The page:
In the previous listing, the registration showed English, Spanish, and French, based on the Latin character set, which is the same as ASCII. Since registrations may include character sets from other languages, such as Chinese, Arabic, Hindi, and others, the xml:lang attribute can be used to specify additional language-specific information. Flute Bank can represent its name in Chinese for Chinese-speaking customers as well as in Russian for Russian-speaking customers, while also displaying its English name, using the xml:lang attribute.

  <name xml:lang="zh"></name>
  <name xml:lang="ru"></name>
  <name xml:lang="en">Flute Bank</name>
  <name xml:lang="en">FB</name>

UDDI allows multiple name elements to be published. In the above listing, we have two English representations of Flute Bank-one its full name, and other its acronym. In this scenario, the first name element for each language is treated as the primary name, which would be used for all searching and sorting operations.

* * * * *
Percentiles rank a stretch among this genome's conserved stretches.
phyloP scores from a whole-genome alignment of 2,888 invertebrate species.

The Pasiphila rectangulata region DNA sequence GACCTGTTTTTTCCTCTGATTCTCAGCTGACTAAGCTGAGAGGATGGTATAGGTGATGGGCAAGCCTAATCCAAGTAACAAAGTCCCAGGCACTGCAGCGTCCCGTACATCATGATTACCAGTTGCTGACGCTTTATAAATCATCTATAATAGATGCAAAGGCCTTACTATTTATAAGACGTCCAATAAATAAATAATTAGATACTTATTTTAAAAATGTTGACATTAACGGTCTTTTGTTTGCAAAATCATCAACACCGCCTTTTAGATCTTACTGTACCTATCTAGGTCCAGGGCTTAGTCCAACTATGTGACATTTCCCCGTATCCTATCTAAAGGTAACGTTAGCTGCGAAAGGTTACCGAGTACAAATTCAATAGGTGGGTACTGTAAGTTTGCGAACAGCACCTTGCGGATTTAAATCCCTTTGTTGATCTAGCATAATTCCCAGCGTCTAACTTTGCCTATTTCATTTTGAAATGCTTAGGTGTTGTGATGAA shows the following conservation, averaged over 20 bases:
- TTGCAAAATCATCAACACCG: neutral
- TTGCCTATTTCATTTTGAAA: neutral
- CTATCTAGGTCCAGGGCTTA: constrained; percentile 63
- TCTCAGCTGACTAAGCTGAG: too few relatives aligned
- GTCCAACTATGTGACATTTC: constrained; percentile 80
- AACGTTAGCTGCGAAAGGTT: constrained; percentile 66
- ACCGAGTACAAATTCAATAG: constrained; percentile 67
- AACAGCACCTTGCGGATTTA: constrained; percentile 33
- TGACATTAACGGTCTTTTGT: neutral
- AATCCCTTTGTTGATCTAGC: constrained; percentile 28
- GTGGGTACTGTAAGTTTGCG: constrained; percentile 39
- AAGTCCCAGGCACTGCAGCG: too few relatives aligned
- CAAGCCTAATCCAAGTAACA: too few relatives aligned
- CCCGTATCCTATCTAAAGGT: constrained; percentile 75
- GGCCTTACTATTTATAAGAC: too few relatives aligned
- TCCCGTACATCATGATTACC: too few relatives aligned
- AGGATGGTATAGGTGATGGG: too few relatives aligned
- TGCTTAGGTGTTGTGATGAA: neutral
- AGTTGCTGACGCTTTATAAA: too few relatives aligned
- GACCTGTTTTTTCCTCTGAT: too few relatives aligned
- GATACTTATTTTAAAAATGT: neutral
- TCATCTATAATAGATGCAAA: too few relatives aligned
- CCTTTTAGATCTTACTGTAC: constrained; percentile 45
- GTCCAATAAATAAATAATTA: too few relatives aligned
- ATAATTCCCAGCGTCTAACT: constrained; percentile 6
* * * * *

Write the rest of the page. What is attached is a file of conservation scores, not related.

Each supported language within the registry is based on the Unicode 3.0 specification and ISO 10646, which support the majority of languages in use. Each language has its own unique behavior when it comes to sort-order collation, depending on whether the language's script is alphabetic, syllabic, or ideographic.